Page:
As they lifted to look at me I was transfixed by some of the deepest and most cataract clouded eyes I’ve ever seen.
“I have been expecting you.” He said,“ever since I got your message when you visited.”
“My message?” I’m sure he could detect the incredulity in my voice. “Old man, I don’t know you, and I have not sent any messages.”
“Ahhh, but you forget.” He said quietly in a deep gravelly voice. “My brother was with you at the Mlimo cave. The Mlimo knew you were searching for them. That is why they sent my brother to meet you. They listened to your heart. The Mlimo considered what to do. They said you were looking for me. I have followed their instructions.”
I was nonplussed as the memory of that meeting came back to me.
“Sit!” He ordered. We obliged him, sitting opposite and cross legged, Precious still behind us.
“Aaaahhh suwa.” The old man shook his head. “I have been watching you. Watching and seeing if you can be trusted.”
“Old man, Who are you to give me marks?” Once again I felt Moses’s cautionary finger press, this time on the side of my leg.
The old man ignored me.
“As you know, from my dress and what my brother told you, I came to these parts long ago. I was here to build the airfield for the Chimurenga. For N’Kome’s men. It was where they landed the supplies.
The old man looked at me, “Do you know where that airfield is?
I nodded, I knew of the old defunct, over grown landing zone.
The old man cleared his throat and spat into the dust at his side. He picked up a twig lying beside him. He scratched some dirt over his spit of saliva as he withdrew into himself for a few moments, before continuing.
“I met the Russian there. We have helped each other for many years.”
“Are you still working with him?” I asked.
The old man stopped scratching at the dirt and looked across at me. “Yes, and No.”
He looked down into the sand at his feet, “but I will not work with the Indian and his friends.”
He lifted his head and pointed with his chin up over my shoulder, to where Precious crouched behind us.
“They want to play with things they know nothing about. They want to mess with that woman that sits back there. The one who is being guarded by the spirit of her father. The spirit of Mushala. They want to steal his gift to her.”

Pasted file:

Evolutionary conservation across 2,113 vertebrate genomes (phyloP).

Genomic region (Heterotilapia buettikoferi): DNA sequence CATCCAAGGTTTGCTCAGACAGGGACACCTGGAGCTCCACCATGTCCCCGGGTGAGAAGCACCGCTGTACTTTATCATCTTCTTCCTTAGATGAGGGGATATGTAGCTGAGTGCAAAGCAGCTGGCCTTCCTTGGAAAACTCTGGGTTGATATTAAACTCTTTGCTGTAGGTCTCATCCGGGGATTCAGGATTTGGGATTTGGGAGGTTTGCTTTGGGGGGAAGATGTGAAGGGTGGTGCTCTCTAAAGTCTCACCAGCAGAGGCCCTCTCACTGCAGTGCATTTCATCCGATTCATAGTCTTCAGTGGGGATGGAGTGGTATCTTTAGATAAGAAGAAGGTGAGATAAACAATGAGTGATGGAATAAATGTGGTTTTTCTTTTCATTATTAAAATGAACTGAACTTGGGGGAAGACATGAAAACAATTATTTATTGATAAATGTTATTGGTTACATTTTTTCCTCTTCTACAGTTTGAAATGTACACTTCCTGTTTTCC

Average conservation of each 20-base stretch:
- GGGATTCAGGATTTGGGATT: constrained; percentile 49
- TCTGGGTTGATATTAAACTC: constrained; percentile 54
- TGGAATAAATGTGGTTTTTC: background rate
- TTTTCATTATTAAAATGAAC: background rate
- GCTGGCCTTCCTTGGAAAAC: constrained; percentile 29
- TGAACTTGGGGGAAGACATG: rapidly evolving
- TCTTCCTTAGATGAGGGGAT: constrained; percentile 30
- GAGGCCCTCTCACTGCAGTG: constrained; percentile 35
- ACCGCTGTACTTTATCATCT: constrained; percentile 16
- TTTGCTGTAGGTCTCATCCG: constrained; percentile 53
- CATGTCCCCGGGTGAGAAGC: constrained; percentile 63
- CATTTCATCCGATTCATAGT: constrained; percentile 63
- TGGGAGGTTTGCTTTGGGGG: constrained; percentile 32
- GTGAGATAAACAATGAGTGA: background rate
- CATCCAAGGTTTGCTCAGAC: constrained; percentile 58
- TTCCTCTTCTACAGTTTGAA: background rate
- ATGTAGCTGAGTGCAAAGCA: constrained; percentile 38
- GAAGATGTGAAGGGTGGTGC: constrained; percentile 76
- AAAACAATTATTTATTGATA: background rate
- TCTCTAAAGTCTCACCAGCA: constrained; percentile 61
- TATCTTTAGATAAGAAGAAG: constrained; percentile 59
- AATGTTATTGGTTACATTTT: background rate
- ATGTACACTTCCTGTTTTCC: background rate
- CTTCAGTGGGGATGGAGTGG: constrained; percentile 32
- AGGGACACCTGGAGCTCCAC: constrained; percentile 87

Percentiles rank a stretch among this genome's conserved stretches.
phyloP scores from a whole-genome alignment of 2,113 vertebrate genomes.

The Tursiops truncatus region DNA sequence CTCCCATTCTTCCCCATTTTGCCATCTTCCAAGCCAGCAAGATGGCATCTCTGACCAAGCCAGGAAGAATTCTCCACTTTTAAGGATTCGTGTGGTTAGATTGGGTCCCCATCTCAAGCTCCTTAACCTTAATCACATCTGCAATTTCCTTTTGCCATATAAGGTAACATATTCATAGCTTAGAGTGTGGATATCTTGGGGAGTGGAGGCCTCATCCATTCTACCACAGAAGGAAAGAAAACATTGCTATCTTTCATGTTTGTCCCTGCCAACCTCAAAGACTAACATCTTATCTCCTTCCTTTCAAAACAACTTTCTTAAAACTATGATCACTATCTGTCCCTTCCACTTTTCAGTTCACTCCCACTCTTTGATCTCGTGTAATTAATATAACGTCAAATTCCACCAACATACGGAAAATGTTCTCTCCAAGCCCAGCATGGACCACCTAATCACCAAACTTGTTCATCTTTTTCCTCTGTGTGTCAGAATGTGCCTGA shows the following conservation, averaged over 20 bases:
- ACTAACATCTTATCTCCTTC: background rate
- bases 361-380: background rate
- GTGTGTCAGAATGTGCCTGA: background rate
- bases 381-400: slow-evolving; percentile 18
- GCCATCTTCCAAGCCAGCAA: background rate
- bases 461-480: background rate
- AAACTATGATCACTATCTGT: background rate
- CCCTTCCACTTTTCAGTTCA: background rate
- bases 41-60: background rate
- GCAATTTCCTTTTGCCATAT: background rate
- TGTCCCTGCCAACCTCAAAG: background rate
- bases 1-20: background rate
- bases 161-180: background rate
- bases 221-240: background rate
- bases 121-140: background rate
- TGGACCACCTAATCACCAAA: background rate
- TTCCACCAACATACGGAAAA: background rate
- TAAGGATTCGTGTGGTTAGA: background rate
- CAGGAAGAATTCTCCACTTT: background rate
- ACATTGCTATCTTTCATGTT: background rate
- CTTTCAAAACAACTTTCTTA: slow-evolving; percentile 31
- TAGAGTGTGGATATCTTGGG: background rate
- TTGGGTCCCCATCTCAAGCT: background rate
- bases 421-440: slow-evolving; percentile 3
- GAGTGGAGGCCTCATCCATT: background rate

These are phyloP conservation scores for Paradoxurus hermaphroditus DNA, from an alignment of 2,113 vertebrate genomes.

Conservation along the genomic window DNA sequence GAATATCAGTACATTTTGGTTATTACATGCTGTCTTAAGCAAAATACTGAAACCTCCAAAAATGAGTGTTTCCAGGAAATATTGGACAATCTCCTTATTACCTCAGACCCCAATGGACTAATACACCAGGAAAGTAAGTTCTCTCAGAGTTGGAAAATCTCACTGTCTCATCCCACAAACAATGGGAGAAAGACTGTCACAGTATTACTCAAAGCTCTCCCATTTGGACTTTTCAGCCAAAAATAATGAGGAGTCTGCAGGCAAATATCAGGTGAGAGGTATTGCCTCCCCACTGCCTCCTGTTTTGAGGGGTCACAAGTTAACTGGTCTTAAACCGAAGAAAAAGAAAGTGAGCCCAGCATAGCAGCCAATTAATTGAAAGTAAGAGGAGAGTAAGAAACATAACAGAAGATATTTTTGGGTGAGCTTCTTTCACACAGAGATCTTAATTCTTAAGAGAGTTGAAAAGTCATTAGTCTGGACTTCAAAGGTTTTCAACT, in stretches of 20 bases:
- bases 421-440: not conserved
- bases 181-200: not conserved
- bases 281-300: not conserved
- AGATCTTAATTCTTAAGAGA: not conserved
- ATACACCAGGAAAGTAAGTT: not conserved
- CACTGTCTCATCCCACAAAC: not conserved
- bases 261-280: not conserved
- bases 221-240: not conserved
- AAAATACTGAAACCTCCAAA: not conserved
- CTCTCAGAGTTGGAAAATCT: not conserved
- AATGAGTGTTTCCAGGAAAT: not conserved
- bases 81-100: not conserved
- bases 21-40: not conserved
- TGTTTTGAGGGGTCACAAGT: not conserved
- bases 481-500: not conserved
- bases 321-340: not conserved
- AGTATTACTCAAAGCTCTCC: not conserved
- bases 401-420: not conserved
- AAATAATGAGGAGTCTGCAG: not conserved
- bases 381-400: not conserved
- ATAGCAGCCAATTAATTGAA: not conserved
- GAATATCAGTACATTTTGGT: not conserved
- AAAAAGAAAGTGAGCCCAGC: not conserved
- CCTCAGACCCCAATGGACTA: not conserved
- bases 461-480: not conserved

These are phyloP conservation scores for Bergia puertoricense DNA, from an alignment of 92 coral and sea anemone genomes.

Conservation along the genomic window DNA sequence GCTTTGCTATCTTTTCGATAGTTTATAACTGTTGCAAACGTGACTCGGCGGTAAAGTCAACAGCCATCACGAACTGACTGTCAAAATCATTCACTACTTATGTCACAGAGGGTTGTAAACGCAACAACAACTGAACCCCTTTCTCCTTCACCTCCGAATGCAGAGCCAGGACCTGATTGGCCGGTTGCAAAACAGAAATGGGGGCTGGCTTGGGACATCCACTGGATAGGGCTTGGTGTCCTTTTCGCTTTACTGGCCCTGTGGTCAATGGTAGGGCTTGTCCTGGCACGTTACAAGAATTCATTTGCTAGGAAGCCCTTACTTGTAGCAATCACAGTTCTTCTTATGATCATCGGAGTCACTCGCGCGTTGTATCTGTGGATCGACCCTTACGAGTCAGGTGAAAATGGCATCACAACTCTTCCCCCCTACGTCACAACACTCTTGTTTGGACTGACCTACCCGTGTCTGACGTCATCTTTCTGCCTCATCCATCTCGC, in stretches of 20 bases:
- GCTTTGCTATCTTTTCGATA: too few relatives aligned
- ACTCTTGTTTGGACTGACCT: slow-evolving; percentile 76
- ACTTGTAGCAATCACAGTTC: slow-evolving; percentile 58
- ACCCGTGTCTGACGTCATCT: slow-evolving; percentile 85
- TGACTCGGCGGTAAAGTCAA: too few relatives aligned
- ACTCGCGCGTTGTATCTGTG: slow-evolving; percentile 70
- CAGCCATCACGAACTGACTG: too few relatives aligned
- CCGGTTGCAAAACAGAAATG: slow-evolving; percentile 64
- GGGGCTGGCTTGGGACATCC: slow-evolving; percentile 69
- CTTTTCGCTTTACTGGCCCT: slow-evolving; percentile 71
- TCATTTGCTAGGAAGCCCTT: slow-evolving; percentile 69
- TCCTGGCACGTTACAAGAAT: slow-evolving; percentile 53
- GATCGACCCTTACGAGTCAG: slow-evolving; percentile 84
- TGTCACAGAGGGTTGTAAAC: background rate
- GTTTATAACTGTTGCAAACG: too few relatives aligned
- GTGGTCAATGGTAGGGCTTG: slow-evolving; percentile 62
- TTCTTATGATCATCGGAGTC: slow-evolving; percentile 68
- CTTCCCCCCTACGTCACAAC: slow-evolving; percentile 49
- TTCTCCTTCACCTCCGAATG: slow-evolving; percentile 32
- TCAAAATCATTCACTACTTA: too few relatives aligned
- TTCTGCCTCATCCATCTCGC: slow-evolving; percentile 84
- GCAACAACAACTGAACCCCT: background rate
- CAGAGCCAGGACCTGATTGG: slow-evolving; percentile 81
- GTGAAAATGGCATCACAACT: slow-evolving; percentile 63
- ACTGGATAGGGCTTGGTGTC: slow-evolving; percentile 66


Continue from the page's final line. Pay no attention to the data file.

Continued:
He scratched the ground again and said, “I watched you and your man. I saw that you were genuine men of the Bush. I let your man follow me. So I could test him,. I played tricks with him, just like I tested you. Even though you are a zungu you have some spirits helping you. I don’t know why, or where they come from. The only thing they have said is that you have come home, that you will stay here forever.”
The message from the Mlimo, was that I was not to thwart the spirit of Mushala, or the spirit of the white-which, for hers was the most powerful spirit of them all, a good spirit.
The Mlimo said she had sent her son to sort out the issues here, and he would bring his mzungu helper.
It was better to trust them than the outsiders, the oracle at Inake told my brother.
We sat for some minutes saying nothing.
The old man lifted his head. Making a hacking sound, he sucked in his gaunt cheeks, and spat into the embers of the fire, so that his saliva hissed. A tendril of steam curled into the air like a question mark.
“You can go now.” He said, “I have work to do.”
Not looking at us, he made a dismissive motion with his head.
“I must go up to the village and undo the damage that those outsiders are trying to do with your scout.”
Moses stood and silently beckoned to Precious and I to follow.